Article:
Personal Philosophy: Becoming Beautiful

12801327_10154148110877439_130584359062320303_n       On September 5, 2015, my sister died.  Her name was Nikki. There have been many ups and downs since then, but I always fall back on a line from the movie, Mulan: “The flower that blooms in adversity is the rarest and most beautiful of all.”  My sister led a life that reflected the influence of this in her life.  I want to do the same.  However, it took me quite a bit of time to implement positivity in my life.

At first, my entire existence was numb and apathetic.  I became robotic.  I distinctly remember the numerous occasions on which the parents I nanny for would look at me with eyes of pity and tell me that I just didn’t seem like myself.  It was almost as if I wasn’t there at all.

Everyone avoided using Nikki’s name as if it was on a list of curse words.  It made me feel like people were trying to pretend that she never existed.  She did.  I wanted to talk about her and searched for any opportunity to bring her up.  Half of the time, I was trying to convince myself that I was fine by bringing her up in a humorous fashion which generally made people uncomfortable because they didn’t know what to say and the other half of the time, I was trying to convince everyone else I was fine.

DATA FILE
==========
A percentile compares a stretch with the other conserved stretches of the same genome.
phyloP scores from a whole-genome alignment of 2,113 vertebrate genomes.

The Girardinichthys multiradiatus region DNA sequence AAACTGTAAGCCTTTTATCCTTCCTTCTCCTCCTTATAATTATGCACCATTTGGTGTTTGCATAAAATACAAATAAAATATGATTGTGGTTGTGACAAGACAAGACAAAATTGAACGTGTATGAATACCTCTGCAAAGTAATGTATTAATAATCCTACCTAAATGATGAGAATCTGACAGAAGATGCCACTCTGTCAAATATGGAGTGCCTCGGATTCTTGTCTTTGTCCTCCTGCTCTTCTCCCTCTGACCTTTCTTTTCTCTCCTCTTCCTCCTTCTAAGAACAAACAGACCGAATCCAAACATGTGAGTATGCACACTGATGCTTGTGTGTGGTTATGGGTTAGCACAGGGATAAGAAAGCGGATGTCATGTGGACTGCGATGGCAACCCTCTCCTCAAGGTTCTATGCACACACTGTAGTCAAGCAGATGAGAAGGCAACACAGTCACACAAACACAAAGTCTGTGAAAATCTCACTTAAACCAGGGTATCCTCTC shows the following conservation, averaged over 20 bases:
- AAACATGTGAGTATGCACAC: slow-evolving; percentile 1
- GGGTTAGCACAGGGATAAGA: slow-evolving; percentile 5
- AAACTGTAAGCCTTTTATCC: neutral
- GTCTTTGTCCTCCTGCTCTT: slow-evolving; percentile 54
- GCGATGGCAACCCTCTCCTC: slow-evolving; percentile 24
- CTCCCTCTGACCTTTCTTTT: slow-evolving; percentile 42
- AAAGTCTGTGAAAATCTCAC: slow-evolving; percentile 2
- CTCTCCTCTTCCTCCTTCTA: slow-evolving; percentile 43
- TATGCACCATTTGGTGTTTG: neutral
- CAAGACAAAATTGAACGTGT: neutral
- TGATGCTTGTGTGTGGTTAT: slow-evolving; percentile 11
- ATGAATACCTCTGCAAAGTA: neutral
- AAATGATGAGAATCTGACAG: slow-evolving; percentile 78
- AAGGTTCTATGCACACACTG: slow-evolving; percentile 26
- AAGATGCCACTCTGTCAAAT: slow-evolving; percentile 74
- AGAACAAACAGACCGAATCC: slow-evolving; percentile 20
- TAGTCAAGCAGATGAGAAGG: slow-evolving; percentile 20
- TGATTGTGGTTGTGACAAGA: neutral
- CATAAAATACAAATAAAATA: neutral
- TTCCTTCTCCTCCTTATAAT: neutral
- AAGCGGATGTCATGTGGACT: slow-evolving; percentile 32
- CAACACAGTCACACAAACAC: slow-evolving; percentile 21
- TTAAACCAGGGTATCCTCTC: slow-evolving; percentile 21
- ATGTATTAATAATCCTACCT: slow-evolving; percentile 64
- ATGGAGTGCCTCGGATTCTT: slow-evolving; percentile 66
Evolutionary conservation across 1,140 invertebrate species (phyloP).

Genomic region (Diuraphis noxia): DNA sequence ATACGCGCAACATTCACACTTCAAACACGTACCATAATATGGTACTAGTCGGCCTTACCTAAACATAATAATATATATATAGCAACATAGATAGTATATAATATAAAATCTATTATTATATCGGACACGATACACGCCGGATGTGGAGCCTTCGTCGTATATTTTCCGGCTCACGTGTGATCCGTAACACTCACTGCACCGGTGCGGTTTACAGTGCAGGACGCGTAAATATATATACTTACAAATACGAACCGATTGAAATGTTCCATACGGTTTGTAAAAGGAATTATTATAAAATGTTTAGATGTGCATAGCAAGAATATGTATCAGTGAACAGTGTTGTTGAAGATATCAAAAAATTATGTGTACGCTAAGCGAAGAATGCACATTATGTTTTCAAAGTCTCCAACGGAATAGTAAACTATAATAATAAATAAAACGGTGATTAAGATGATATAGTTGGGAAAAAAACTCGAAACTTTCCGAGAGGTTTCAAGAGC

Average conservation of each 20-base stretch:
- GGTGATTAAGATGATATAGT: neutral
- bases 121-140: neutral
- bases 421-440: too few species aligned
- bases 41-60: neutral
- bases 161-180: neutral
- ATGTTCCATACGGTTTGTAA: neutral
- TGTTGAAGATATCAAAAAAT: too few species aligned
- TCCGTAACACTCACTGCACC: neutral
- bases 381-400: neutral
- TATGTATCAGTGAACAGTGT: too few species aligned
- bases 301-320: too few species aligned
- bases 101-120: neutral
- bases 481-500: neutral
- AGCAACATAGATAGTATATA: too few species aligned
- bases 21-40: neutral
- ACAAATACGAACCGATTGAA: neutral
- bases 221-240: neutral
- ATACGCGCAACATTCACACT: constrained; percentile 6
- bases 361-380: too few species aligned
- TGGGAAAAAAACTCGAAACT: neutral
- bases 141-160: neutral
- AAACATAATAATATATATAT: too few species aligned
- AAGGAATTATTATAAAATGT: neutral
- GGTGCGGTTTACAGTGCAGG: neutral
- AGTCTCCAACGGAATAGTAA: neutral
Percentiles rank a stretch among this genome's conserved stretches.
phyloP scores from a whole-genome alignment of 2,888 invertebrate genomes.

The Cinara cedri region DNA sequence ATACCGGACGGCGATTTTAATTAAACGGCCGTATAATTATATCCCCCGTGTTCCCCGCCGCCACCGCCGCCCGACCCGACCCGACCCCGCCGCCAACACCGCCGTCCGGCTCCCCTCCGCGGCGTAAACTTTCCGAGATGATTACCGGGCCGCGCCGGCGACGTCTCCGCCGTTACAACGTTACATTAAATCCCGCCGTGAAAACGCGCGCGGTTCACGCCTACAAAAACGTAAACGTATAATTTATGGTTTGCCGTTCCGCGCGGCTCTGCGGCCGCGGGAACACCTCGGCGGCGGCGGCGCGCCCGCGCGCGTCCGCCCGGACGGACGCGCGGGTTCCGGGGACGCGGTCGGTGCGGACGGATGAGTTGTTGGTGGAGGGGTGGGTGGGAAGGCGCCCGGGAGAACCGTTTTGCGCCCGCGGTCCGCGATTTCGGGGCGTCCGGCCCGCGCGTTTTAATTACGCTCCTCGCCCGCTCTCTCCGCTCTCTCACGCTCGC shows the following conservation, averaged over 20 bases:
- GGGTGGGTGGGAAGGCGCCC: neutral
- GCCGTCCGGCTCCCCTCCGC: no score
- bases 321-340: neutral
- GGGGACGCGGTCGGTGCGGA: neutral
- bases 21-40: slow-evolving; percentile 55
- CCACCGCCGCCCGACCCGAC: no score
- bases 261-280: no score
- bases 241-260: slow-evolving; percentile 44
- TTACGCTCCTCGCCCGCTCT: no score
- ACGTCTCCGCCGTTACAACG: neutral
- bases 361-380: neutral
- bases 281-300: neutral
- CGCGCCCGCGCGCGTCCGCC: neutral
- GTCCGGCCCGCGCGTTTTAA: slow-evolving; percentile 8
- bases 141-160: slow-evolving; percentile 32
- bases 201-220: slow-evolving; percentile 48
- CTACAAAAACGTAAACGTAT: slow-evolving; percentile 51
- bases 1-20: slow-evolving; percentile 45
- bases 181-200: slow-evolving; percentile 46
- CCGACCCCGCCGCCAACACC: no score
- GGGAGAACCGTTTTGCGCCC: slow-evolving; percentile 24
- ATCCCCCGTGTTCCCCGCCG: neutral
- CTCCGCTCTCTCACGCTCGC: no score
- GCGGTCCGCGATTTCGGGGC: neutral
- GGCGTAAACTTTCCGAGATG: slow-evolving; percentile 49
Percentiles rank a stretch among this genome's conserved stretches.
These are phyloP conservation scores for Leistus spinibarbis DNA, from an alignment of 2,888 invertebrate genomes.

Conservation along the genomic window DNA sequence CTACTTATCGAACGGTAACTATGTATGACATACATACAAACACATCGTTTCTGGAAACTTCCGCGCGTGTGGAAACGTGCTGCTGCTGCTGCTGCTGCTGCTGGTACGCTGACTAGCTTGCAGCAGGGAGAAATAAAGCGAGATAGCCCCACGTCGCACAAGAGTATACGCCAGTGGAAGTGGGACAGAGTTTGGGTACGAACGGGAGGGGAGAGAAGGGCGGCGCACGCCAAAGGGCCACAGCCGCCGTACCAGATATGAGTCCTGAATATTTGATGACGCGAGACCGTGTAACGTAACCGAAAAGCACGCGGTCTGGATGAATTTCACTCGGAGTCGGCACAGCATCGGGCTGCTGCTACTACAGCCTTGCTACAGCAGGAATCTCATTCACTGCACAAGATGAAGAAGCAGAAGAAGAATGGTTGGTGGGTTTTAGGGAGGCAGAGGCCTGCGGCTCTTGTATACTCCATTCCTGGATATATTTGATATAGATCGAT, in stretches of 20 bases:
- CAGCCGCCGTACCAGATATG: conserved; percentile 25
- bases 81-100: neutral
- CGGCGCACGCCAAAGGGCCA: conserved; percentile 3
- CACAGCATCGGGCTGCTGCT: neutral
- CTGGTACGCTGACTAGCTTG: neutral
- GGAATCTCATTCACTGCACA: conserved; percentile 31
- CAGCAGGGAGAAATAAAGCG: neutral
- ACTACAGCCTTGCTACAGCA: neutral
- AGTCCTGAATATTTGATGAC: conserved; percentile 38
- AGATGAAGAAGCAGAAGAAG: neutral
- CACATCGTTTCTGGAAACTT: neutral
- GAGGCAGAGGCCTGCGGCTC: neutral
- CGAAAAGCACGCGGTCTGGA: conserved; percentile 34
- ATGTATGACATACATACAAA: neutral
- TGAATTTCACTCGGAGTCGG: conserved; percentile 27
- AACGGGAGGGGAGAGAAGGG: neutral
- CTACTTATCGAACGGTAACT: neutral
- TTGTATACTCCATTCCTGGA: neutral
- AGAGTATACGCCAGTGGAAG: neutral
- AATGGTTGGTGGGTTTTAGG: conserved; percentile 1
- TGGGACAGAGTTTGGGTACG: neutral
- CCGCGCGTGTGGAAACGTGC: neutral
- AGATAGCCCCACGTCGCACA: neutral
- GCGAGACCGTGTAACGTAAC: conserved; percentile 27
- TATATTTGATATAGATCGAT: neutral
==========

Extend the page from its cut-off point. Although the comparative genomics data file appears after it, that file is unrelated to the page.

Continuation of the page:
Eventually, I regained emotions, but they were heavily overcome with anxiety.  My sister died in her sleep without any known cause.  For months, I was convinced I, too, was destined for a similar fate.  I refused to sleep.  This only made the anxiety worse.  After six hospital trips in a matter of months for what I believed to be heart attacks and strokes, but were merely crippling panic attacks, I knew I had to find a better way of life—a life of quality.

I slowly began to seek ways to find happiness, even in the smallest doses.  I decided I wanted to stare down the adversity in my life and make something positive of it.  The idea of it seemed so simple, but it was much harder than I thought.  I constantly questioned myself and my existence, constantly asked myself if I were truly facing adversity instead of being controlled by it.  I slowly began to seek solace through art and exploration.  I’ve always been very artistic, so I started my life change with painting.  The first few paintings were riddled with unadulterated, messy emotion.  After months, my paintings would become beautiful.  Painting became my therapy.  Not only was I creating beautiful things in my sister’s name, but I was becoming a beautiful and well-rounded human.

Naturally, I find myself saddened when I remember I cannot tell my sister about the exciting things I’ve been doing, but that sadness becomes my drive.  Her death led me to the quote that would change my path.  I have blossomed into a person similar to the sister I admire.  Nikki left behind a beautiful legacy of life, love, and beauty.  Every day, I stare at the now distant eyes of adversity and continue becoming beautiful.